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Pacifism vs. Private Gun Ownership

By Scotty Boman

In addition to being a libertarian activist, I am also a peace activist. In the course of attending meetings, rallies, and protests, I have noticed confusion by some anti-war activists who favor laws designed to prohibit, or severely limit, private gun ownership. Some have suggested that it is hypocritical of me to advocate both non-violence and gun rights.

The most absolute approach to non-violence is pacifism; but can a pacifist support gun rights? The answer can be found in a careful analysis of core moral principles. Pacifism is a philosophy most notably promoted by Jesus Christ, as described in the canonized gospels. These teachings have been adopted by well known twentieth century activists such as Martin Luther King and Mahatma Gandhi. To sum it up in a few words, pacifists oppose violence as immoral, regardless of any provocation or defensive justifications. A pure pacifist is willing to be killed or allow others to be killed rather than take up arms to defend one’s self or family.

The other moral code at issue here is the non-aggression principle. This philosophical standard builds on premises developed in the enlightenment movement, which appears to have influenced writers of the United States Constitution. These ideas, however, were most clearly expressed in the writings of Ayn Rand and were later adopted by the libertarian movement. The non-aggression principle asserts that the initiation of force is fundamentally immoral, but that force is morally acceptable when necessary to protect one’s self, loved ones, or property from violent actions or seizure by an aggressor.

So can a libertarian be a pacifist? Absolutely. The fact that the non-aggression principle allows for the use of force in some circumstances does not imply an obligation to use force. For instance, a person who uses force to stop an aggressor does not become an aggressor, because he or she would only be responding to a person who has chosen coercion as a means of interaction. However, “turning the other cheek” would not be aggressive either.

Conversely, can a principled pacifist observe the non-aggression principle? Absolutely. In fact a pacifist must observe the non-aggression principle. The practicing pacifist is called on to refrain from all acts of violence, be they acts of aggression or defense.

Must a libertarian be a pacifist? Not necessarily since the non-aggression principle allows for violent behavior as a means to repel aggression.

So a pacifist must observe the non-aggression principle, and a libertarian may chose to be a pacifist.

What does the above have to do with private gun ownership? Well, one use of guns is to deter or stop attackers (potentially by injuring or killing the attacker). Clearly such a use would be wholly inconsistent with pacifism, but would be compliant with the non-aggression principle. So a pacifist would not own weapons of any kind for defensive purposes, though it is conceivable that a pacifist might own fire-arms for sporting purposes. In fact, there are a variety of weapons that most pacifists posses for non-defensive uses such as baseball bats, knives, forks, ropes and hands. So even though most pacifists would not be inclined to be gun-owners, it is possible; ownership does not compel defensive use.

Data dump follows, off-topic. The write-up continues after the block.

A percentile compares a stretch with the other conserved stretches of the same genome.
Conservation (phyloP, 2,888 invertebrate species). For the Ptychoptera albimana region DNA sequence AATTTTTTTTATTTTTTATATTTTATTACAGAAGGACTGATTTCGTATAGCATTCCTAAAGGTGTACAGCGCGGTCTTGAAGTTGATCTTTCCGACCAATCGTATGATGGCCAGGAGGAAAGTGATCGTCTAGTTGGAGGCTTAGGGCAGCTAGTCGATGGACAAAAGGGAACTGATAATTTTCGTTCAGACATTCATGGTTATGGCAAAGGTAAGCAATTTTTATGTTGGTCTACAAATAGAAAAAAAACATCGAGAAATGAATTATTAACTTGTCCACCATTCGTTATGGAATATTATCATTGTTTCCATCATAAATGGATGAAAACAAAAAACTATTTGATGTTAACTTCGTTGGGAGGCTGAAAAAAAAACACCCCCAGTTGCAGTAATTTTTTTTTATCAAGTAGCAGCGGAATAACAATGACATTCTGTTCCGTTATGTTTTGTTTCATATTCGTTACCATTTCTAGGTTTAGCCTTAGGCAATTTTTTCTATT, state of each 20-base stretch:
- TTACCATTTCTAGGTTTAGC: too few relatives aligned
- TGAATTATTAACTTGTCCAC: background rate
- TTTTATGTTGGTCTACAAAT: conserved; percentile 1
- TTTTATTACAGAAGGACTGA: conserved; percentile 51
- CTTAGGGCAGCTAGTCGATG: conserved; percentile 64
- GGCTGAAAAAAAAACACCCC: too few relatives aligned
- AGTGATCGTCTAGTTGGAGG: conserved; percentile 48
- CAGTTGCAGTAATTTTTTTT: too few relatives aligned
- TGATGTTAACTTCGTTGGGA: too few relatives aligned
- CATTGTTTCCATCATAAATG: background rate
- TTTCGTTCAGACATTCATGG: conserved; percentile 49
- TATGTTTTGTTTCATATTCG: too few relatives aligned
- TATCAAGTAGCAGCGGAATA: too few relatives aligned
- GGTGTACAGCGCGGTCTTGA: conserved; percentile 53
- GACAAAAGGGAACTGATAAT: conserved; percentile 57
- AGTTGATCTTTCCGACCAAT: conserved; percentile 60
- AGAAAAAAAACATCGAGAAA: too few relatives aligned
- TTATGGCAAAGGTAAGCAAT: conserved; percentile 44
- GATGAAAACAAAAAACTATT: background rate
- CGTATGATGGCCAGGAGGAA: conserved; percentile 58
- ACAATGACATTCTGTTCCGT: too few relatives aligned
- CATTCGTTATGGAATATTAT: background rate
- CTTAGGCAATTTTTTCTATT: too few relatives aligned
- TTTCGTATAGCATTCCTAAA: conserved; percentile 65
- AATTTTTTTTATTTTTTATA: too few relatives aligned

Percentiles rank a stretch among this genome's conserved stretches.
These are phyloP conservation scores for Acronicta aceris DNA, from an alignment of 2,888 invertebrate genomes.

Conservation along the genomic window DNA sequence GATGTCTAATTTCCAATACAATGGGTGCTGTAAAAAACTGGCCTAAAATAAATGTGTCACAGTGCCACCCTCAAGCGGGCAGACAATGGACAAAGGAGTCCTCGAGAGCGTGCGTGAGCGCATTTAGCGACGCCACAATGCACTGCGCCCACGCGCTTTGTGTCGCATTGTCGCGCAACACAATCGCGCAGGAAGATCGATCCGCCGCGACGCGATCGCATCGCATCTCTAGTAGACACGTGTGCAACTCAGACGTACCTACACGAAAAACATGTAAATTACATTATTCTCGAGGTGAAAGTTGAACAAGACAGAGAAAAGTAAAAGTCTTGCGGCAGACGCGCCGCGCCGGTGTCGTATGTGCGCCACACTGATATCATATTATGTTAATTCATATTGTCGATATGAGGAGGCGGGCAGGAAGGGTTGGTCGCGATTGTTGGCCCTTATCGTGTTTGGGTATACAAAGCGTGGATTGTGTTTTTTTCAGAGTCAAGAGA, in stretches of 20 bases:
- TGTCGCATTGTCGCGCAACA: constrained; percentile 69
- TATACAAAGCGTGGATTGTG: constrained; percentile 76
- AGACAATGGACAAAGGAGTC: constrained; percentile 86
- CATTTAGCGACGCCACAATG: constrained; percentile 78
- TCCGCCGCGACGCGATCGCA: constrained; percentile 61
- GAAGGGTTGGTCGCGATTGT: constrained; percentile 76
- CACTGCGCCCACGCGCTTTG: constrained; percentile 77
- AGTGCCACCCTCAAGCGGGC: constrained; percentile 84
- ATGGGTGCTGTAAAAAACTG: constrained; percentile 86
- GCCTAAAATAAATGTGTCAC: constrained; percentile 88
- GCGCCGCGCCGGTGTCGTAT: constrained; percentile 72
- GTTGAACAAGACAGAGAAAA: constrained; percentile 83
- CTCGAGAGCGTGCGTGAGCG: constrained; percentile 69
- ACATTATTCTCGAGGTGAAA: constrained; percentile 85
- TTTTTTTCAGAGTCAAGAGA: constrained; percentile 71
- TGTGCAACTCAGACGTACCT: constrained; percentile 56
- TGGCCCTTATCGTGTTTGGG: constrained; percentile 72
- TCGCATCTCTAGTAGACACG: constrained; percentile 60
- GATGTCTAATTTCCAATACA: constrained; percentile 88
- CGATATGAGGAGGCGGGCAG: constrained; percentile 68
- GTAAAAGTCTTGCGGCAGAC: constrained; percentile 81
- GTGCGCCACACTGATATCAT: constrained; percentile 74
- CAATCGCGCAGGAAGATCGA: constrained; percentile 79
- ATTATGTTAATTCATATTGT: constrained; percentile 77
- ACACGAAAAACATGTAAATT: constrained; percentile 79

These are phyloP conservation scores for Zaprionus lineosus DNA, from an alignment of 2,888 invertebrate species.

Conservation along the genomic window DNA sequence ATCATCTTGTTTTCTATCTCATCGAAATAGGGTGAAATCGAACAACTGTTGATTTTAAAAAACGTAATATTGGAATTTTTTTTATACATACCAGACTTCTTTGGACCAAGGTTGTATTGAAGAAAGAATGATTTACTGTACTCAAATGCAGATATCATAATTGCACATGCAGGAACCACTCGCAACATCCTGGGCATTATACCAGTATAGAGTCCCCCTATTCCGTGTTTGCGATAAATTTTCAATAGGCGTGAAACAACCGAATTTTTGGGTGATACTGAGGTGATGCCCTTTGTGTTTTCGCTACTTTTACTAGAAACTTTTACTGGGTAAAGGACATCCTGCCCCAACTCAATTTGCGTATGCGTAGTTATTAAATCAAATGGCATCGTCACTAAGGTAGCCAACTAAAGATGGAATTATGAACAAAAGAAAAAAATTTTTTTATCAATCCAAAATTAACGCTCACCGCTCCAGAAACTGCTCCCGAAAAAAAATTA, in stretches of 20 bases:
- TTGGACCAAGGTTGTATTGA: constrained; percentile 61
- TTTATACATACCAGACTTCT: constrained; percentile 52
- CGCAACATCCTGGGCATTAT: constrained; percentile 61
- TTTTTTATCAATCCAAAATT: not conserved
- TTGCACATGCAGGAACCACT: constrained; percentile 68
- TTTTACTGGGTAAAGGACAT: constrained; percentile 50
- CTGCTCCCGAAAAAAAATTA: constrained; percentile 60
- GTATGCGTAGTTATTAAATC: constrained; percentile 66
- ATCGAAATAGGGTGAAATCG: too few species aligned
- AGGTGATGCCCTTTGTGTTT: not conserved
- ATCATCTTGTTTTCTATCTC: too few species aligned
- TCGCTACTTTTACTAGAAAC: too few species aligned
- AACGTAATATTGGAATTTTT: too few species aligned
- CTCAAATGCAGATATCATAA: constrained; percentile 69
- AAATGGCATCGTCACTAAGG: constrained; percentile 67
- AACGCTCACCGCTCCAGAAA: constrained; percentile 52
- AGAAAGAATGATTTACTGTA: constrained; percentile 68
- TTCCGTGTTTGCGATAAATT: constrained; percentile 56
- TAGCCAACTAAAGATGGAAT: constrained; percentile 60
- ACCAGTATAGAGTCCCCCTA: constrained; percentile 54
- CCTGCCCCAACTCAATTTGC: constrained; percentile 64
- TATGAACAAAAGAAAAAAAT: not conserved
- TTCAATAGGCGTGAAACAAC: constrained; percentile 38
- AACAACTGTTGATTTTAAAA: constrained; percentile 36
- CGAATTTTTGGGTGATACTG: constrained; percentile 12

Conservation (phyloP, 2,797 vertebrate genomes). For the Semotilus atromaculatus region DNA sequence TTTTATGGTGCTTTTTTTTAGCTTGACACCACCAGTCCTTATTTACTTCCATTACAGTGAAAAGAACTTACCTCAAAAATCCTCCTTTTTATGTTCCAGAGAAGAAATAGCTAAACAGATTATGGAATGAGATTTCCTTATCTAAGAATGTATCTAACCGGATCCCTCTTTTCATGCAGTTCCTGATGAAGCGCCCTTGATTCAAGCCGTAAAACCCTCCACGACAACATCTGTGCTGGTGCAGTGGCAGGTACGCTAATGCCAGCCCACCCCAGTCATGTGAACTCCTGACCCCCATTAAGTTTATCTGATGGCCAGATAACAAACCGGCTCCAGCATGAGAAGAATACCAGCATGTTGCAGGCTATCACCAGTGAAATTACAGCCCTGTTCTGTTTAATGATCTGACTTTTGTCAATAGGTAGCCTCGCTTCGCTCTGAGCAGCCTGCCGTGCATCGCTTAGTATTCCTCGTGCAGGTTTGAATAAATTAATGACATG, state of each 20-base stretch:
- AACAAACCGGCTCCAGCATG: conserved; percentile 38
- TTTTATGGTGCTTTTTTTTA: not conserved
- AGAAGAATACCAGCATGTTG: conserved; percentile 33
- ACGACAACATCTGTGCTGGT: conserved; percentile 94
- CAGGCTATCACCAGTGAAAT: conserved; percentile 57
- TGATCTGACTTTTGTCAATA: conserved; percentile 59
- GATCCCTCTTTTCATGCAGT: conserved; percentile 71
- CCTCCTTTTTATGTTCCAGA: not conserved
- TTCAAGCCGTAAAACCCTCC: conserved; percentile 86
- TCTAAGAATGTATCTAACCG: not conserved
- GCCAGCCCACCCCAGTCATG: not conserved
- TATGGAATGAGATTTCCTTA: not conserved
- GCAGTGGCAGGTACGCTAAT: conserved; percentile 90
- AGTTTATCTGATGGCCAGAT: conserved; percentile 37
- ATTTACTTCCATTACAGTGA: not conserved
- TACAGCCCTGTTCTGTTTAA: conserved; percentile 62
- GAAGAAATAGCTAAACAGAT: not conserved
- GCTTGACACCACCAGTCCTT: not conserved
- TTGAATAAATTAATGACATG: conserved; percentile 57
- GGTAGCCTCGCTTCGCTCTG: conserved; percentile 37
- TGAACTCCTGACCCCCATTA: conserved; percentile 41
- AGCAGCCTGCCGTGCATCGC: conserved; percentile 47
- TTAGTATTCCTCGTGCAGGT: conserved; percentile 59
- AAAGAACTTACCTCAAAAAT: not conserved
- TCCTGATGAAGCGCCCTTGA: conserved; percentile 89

Gun-ownership among libertarians for defensive purposes is acceptable since defense is the condition under which the non-aggression principal allows violence.

So now for the issue of so-called gun control: Laws controlling people’s possession of firearms including restrictions on weapon style and the amount of available ammunition.

Laws, unlike moral imperatives, are rules enforced by violence or the threat of violence. Law-breakers are subject to abduction, captivity, or execution. If they resist abduction, or attempt to escape captivity, they may be legally killed or injured. If the law is a prohibition on an act of aggression, then such enforcement is consistent with the non-aggression principal. Otherwise, such enforcement is itself, an act of aggression.

Hiring a proxy to carry out an action one regards as immoral does not absolve one of culpability. It is morally indistinguishable from carrying out the act ones-self; the difference is one of methodology, not moral principles. A libertarian may carry a gun or hire an armed guard for defensive purposes. A pacifist is morally enjoined from doing either one.

So if one supports so-called “gun control,” through the political process, one is committing an act of aggression. Not only can a pacifist respect people’s right to gun-ownership, but to support “gun control” laws violates the core principles of pacifism; a principled pacifist cannot support “gun control” laws.

In fact, supporting such laws is even worse then a violation of libertarian and pacifist principles, it makes the gun control advocate complicit in the victimization of other people. Consider the case of an individual victim being attacked by an assailant. That person may choose to fight back, resist, or submit. Now if someone comes along and physically restrains the victim, so she can’t fight back while being assaulted, how do we regard his actions? Is he enforcing pacifism by preventing her from fighting back, or is he an accomplice to the assault? Clearly this isn’t a pacifist act at all.

On a larger scale, if large numbers of people, through their proxies in government, impair the ability of victims to repel attacks, they are accomplices to all of those violent attacks. They are not pacifists or libertarians; they are brutal thugs.



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"Among the many misdeeds of the British rule in India, ...

history will look upon the Act depriving a whole nation of arms as the blackest."

Gandhi